2.2. Official Controls (OC) in Terms of Both Hygiene Conditions and Nutritional Guidelines

Parallel to the investigations directly conducted on the children, OC were carried out in school canteens. These OC were aimed at verifying both the hygienic–sanitary conditions and nutritional rules compliance. The controls were performed by a direct inspection of the canteens as well as by inspection of documentation completeness and maintenance [23,24].
The OC were performed by a team of official inspectors of the LHU: one medical doctor expert in human nutrition, one medical doctor expert in public health, one dietician, and one environmental health officer. The inspection team had to file a standardized report with one checklist, divided in two sections, provided by the Integrated Regional Control Plan to assess the elements of structural, procedural, and managerial compliance in the field of food safety in school catering (cooking centers, canteens with on-site preparation, and school refectories) [25]. The inspection was aimed at evaluating compliance with the requirements foreseen by law. In detail:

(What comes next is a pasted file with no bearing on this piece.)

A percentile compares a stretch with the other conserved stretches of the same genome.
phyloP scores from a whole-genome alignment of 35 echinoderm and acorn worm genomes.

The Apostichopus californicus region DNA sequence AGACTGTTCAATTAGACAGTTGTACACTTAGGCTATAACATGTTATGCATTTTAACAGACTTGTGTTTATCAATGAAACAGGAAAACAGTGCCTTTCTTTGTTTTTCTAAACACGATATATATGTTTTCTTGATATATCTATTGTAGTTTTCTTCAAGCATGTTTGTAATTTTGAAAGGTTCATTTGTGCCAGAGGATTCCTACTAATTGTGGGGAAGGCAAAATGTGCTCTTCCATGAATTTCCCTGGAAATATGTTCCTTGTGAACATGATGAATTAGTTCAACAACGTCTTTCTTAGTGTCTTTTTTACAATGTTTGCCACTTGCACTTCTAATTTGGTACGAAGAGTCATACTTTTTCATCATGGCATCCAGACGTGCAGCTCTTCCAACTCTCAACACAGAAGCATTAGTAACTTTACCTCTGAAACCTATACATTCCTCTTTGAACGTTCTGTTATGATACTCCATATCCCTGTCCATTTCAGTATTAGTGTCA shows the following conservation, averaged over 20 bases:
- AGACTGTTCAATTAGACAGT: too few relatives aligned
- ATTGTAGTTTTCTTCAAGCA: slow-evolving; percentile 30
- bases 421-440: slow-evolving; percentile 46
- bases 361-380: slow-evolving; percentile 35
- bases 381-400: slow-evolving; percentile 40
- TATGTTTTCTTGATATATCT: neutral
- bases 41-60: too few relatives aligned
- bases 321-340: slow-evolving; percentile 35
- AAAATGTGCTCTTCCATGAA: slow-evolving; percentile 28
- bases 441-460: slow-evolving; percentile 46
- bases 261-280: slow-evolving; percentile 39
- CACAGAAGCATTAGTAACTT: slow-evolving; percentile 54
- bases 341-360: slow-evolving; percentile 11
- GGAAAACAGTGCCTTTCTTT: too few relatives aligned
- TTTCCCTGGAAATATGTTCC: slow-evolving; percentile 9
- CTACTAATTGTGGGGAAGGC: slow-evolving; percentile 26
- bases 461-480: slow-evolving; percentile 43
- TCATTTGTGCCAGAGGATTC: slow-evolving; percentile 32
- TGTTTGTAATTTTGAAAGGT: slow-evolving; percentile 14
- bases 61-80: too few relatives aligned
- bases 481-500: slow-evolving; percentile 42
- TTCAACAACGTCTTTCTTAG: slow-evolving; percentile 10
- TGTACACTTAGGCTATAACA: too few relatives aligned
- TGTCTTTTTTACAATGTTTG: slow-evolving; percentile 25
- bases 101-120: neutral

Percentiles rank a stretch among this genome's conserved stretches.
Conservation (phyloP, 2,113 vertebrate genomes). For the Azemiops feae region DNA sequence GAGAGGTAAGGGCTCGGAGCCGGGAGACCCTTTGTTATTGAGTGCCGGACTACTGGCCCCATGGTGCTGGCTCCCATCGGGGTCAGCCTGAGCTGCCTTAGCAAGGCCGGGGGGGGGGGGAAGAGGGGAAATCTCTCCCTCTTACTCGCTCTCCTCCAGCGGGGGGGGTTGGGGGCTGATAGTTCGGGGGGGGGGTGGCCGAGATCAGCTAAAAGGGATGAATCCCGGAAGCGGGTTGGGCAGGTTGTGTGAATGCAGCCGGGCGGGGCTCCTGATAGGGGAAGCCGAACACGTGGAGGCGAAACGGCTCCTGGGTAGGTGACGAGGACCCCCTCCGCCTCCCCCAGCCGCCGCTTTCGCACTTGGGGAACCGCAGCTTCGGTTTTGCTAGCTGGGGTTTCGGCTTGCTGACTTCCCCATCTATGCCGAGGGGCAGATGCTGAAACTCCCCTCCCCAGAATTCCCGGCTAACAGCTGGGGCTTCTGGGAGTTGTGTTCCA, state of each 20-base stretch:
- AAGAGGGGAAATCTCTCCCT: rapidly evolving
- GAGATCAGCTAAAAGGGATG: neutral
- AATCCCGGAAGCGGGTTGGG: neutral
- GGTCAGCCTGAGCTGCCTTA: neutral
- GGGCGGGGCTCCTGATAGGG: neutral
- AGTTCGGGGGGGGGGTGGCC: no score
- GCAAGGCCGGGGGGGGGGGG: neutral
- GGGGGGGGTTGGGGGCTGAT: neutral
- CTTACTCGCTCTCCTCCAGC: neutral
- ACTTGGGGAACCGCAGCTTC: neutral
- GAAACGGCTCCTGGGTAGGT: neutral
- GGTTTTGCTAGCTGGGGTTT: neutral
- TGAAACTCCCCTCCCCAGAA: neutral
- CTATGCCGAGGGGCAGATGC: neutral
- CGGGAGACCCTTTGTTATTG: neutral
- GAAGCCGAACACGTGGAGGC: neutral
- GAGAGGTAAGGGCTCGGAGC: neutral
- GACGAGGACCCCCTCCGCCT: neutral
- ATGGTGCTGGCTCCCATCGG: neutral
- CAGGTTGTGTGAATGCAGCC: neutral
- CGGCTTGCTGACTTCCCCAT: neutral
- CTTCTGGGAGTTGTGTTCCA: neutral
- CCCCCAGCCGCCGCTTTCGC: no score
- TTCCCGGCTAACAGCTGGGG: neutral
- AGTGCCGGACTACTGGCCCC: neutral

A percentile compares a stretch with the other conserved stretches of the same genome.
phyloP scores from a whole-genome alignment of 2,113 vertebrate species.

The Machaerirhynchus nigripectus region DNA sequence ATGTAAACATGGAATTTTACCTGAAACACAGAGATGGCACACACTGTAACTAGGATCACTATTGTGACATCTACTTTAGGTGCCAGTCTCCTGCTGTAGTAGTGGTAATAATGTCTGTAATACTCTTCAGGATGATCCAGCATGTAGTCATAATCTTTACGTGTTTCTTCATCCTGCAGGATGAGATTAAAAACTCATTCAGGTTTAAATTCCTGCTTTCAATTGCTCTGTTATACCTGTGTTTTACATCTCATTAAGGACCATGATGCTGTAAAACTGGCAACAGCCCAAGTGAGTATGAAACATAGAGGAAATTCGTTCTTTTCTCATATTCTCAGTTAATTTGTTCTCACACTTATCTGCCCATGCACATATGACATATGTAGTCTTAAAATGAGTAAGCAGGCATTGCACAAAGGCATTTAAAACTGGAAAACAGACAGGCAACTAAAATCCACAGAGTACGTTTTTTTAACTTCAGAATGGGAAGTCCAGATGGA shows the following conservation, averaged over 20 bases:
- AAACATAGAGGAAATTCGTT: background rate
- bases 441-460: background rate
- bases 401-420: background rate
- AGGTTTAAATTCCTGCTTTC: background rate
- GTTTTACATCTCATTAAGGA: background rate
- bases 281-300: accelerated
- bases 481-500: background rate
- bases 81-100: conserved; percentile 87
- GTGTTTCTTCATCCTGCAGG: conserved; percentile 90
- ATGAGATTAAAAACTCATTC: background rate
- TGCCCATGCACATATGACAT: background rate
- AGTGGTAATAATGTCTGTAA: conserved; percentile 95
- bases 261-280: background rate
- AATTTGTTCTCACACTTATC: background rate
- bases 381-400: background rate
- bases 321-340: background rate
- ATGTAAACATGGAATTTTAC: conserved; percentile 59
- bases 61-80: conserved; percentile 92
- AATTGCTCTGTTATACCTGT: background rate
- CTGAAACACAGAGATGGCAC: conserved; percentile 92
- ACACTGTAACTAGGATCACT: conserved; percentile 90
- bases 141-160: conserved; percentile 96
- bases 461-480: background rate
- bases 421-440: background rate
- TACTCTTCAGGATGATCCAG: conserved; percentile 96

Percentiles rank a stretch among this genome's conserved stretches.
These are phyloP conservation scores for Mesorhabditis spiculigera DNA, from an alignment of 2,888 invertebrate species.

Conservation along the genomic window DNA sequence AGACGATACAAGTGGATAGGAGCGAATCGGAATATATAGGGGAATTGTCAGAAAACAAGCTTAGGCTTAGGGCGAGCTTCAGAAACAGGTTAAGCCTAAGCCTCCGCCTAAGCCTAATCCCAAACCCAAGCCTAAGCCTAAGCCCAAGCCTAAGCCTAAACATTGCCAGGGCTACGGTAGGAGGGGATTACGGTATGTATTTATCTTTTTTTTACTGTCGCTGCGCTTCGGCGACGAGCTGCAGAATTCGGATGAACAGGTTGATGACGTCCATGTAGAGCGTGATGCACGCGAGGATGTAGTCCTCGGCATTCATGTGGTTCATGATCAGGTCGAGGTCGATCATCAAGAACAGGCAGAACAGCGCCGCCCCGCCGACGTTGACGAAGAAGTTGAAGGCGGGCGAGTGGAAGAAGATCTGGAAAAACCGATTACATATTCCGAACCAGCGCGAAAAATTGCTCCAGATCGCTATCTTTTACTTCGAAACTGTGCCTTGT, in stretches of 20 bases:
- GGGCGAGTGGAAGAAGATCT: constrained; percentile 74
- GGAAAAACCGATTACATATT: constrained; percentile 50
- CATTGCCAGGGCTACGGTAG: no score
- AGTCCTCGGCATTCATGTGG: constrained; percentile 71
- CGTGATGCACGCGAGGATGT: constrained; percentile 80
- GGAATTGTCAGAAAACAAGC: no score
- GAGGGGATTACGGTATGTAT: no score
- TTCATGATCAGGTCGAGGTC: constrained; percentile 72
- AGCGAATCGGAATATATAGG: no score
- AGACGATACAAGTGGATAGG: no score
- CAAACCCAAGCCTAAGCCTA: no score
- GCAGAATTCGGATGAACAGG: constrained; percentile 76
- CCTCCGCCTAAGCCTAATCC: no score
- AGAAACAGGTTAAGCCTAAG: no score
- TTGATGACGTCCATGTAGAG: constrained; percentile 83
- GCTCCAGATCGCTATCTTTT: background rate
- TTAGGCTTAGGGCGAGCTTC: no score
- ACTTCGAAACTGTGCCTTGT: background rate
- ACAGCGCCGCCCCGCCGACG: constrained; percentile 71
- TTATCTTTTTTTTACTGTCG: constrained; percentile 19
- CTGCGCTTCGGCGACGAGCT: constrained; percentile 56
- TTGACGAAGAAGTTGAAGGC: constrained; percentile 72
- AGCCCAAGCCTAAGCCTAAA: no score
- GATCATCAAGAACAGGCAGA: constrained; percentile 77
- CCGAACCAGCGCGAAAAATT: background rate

Hygienic–sanitary section:
  • Presence of accurate documentation held by the Food Business Operator (FBO) with respect to the activities carried out;
  • Presence of an adequate Hazard Analysis and Critical Control Points plan (HACCP);
  • Respect of status and hygienic conditions of systems, equipment, tools, premises, and structures;
  • Presence of raw materials, ingredients, and any other product intended for consumption;
  • Presence of semi-finished products, finished products and materials, and objects intended to come into contact with food;
  • Presence of disinfection procedures, ordinary and extraordinary cleaning, and maintenance;
  • Presence of production technological processes and transformation of food products;
  • Labeling, food products presentation, and preservation means, with particular attention to substances that cause food allergies and intolerances;
  • Previous non-compliance and corrective actions adopted;
  • Compliance with the regional guidelines for school and company catering.